The information presented on this site is intended for the public and the media. It is not represented as science, but rather a compilation of the best pro and con responses we can find on the core question; "Should marijuana be a medical option?"
You will find the completion percentage of the site at the right side of the top and bottom tool bars. When the site is less than 50% complete, the completion percentage will additionally be noted in the center of the site's home page.
Our questions are developed by contacting people involved in the medical marijuana debate, and are intended to thoroughly cover the medical marijuana question and related issues.
We encourage readers to send us questions and responses that are specific, direct and/or have credible sources.
The Credibility Ranking Chart was designed as a simple way to gauge the theoretical credibility of the responses received, which we based primarily on education and review. We note however that sometimes, for example, a 1-star source () may be better informed or more credible than even a 5-star () source, and that a 5-star government report or peer-reviewed study can be inaccurate.
The chart is based upon the premise that many people equate a level of education and knowledge with credibility. We have used that assumption because we believe it is generally true, and because our Foundation doesn't have the resources to make a complex individualized evaluation of the credibility of each contributor to this website.
Some have questioned why we have chosen to give the credibility of government reports (normally facts and statistics) our highest theoretical rating of five stars.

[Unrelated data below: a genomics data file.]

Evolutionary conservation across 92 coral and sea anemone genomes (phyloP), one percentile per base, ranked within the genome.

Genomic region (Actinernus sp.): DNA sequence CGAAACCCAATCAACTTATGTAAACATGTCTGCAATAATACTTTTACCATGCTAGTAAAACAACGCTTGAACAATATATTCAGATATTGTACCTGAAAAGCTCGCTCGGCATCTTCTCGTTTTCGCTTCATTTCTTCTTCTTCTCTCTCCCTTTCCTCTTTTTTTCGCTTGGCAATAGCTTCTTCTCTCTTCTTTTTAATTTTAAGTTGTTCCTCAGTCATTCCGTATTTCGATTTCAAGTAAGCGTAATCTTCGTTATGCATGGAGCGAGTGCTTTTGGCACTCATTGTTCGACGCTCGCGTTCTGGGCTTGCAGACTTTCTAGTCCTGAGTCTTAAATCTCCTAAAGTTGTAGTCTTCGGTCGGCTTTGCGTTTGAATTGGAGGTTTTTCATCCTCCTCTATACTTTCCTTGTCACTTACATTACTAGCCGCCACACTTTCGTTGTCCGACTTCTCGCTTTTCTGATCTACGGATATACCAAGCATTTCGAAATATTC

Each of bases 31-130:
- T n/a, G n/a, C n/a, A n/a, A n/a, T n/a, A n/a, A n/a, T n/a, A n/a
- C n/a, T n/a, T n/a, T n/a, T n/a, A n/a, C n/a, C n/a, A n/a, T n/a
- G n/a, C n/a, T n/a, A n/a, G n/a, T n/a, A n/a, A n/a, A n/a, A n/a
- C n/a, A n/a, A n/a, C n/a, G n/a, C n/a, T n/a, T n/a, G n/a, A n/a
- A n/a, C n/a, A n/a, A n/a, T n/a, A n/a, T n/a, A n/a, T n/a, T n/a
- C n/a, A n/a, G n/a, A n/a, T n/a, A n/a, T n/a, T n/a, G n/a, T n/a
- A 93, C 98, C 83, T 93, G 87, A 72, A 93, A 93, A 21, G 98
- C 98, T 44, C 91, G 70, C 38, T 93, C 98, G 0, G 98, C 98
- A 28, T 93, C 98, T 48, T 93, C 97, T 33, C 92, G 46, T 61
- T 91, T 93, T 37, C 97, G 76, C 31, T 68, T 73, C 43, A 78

We believe that government reports are generally quite reliable. However, we give lower ratings to the statements by government officials because they don't usually pass through the same rigorous review process as government reports. When such statements quote from government reports, they are sometimes taken out of context to further the speaker's specific purposes, and are therefore less credible than the government reports themselves.
For example, we generally would give our highest rating--five stars, to a government report saying that there have been 52,850 killed in auto accidents in a given time period, but we would consider it less credible for a government employee to say in a speech, “Fifty-thousand people died last year in auto accidents.” The government employee's statement often wouldn't clearly define the time period, would approximate the report's figures and therefore would probably receive one, three, or possibly four stars, depending on the person's education and position.
We usually don't rank the statements of non-government organizations [NGO] as anything other than 1-star because they are often dynamic and composed of a myriad of influences, making a ranking difficult and subjective.